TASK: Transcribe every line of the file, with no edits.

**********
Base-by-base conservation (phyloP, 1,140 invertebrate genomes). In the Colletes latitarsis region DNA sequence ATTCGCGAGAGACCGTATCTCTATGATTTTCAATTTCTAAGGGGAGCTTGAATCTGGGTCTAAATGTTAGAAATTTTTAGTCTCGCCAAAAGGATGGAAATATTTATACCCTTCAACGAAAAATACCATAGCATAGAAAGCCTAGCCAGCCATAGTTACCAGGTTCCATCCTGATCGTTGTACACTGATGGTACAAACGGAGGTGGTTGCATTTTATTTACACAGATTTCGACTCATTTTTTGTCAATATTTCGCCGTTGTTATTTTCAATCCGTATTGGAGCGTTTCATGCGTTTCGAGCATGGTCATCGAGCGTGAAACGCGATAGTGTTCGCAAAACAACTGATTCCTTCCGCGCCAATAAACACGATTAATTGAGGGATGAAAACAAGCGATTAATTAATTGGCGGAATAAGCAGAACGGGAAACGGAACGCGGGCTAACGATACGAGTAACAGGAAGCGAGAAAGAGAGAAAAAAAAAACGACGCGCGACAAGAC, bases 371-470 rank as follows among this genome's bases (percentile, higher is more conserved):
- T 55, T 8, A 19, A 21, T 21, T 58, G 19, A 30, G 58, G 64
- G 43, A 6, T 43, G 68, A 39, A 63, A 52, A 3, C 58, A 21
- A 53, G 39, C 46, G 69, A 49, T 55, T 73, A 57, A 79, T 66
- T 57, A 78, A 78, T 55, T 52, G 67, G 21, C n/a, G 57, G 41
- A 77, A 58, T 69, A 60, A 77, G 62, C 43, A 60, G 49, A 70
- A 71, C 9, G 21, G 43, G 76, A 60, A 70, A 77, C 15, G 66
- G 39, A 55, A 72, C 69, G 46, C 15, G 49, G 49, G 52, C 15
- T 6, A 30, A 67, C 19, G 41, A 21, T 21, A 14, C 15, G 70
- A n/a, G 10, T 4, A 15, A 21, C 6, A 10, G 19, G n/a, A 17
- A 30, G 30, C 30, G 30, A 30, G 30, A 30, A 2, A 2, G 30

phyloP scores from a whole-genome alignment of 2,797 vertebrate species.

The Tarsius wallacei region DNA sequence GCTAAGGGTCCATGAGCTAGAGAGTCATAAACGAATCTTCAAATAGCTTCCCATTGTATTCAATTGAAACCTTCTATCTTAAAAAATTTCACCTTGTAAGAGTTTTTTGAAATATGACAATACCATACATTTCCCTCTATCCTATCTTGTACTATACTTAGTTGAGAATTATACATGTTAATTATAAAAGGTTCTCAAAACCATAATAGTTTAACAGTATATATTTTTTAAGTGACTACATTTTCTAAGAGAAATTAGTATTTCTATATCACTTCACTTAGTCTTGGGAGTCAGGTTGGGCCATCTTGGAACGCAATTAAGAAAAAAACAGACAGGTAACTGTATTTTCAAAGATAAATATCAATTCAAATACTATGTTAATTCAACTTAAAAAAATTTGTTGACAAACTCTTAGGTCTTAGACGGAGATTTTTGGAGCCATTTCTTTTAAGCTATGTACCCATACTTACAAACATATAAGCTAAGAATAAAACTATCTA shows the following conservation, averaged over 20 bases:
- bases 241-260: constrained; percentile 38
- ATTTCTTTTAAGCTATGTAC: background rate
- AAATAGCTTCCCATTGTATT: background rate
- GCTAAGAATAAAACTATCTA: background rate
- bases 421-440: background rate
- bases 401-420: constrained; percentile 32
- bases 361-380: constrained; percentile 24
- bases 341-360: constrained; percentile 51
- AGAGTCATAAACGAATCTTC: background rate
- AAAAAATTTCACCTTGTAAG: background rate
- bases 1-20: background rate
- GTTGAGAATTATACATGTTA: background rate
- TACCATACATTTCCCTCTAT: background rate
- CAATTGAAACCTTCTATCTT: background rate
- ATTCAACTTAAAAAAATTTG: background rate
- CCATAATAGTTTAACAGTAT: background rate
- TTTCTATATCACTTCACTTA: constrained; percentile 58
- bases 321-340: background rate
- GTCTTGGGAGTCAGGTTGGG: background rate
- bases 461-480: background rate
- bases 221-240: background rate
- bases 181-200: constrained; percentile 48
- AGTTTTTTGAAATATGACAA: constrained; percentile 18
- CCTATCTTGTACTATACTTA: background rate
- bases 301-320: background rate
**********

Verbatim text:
Base-by-base conservation (phyloP, 1,140 invertebrate genomes). In the Colletes latitarsis region DNA sequence ATTCGCGAGAGACCGTATCTCTATGATTTTCAATTTCTAAGGGGAGCTTGAATCTGGGTCTAAATGTTAGAAATTTTTAGTCTCGCCAAAAGGATGGAAATATTTATACCCTTCAACGAAAAATACCATAGCATAGAAAGCCTAGCCAGCCATAGTTACCAGGTTCCATCCTGATCGTTGTACACTGATGGTACAAACGGAGGTGGTTGCATTTTATTTACACAGATTTCGACTCATTTTTTGTCAATATTTCGCCGTTGTTATTTTCAATCCGTATTGGAGCGTTTCATGCGTTTCGAGCATGGTCATCGAGCGTGAAACGCGATAGTGTTCGCAAAACAACTGATTCCTTCCGCGCCAATAAACACGATTAATTGAGGGATGAAAACAAGCGATTAATTAATTGGCGGAATAAGCAGAACGGGAAACGGAACGCGGGCTAACGATACGAGTAACAGGAAGCGAGAAAGAGAGAAAAAAAAAACGACGCGCGACAAGAC, bases 371-470 rank as follows among this genome's bases (percentile, higher is more conserved):
- T 55, T 8, A 19, A 21, T 21, T 58, G 19, A 30, G 58, G 64
- G 43, A 6, T 43, G 68, A 39, A 63, A 52, A 3, C 58, A 21
- A 53, G 39, C 46, G 69, A 49, T 55, T 73, A 57, A 79, T 66
- T 57, A 78, A 78, T 55, T 52, G 67, G 21, C n/a, G 57, G 41
- A 77, A 58, T 69, A 60, A 77, G 62, C 43, A 60, G 49, A 70
- A 71, C 9, G 21, G 43, G 76, A 60, A 70, A 77, C 15, G 66
- G 39, A 55, A 72, C 69, G 46, C 15, G 49, G 49, G 52, C 15
- T 6, A 30, A 67, C 19, G 41, A 21, T 21, A 14, C 15, G 70
- A n/a, G 10, T 4, A 15, A 21, C 6, A 10, G 19, G n/a, A 17
- A 30, G 30, C 30, G 30, A 30, G 30, A 30, A 2, A 2, G 30

phyloP scores from a whole-genome alignment of 2,797 vertebrate species.

The Tarsius wallacei region DNA sequence GCTAAGGGTCCATGAGCTAGAGAGTCATAAACGAATCTTCAAATAGCTTCCCATTGTATTCAATTGAAACCTTCTATCTTAAAAAATTTCACCTTGTAAGAGTTTTTTGAAATATGACAATACCATACATTTCCCTCTATCCTATCTTGTACTATACTTAGTTGAGAATTATACATGTTAATTATAAAAGGTTCTCAAAACCATAATAGTTTAACAGTATATATTTTTTAAGTGACTACATTTTCTAAGAGAAATTAGTATTTCTATATCACTTCACTTAGTCTTGGGAGTCAGGTTGGGCCATCTTGGAACGCAATTAAGAAAAAAACAGACAGGTAACTGTATTTTCAAAGATAAATATCAATTCAAATACTATGTTAATTCAACTTAAAAAAATTTGTTGACAAACTCTTAGGTCTTAGACGGAGATTTTTGGAGCCATTTCTTTTAAGCTATGTACCCATACTTACAAACATATAAGCTAAGAATAAAACTATCTA shows the following conservation, averaged over 20 bases:
- bases 241-260: constrained; percentile 38
- ATTTCTTTTAAGCTATGTAC: background rate
- AAATAGCTTCCCATTGTATT: background rate
- GCTAAGAATAAAACTATCTA: background rate
- bases 421-440: background rate
- bases 401-420: constrained; percentile 32
- bases 361-380: constrained; percentile 24
- bases 341-360: constrained; percentile 51
- AGAGTCATAAACGAATCTTC: background rate
- AAAAAATTTCACCTTGTAAG: background rate
- bases 1-20: background rate
- GTTGAGAATTATACATGTTA: background rate
- TACCATACATTTCCCTCTAT: background rate
- CAATTGAAACCTTCTATCTT: background rate
- ATTCAACTTAAAAAAATTTG: background rate
- CCATAATAGTTTAACAGTAT: background rate
- TTTCTATATCACTTCACTTA: constrained; percentile 58
- bases 321-340: background rate
- GTCTTGGGAGTCAGGTTGGG: background rate
- bases 461-480: background rate
- bases 221-240: background rate
- bases 181-200: constrained; percentile 48
- AGTTTTTTGAAATATGACAA: constrained; percentile 18
- CCTATCTTGTACTATACTTA: background rate
- bases 301-320: background rate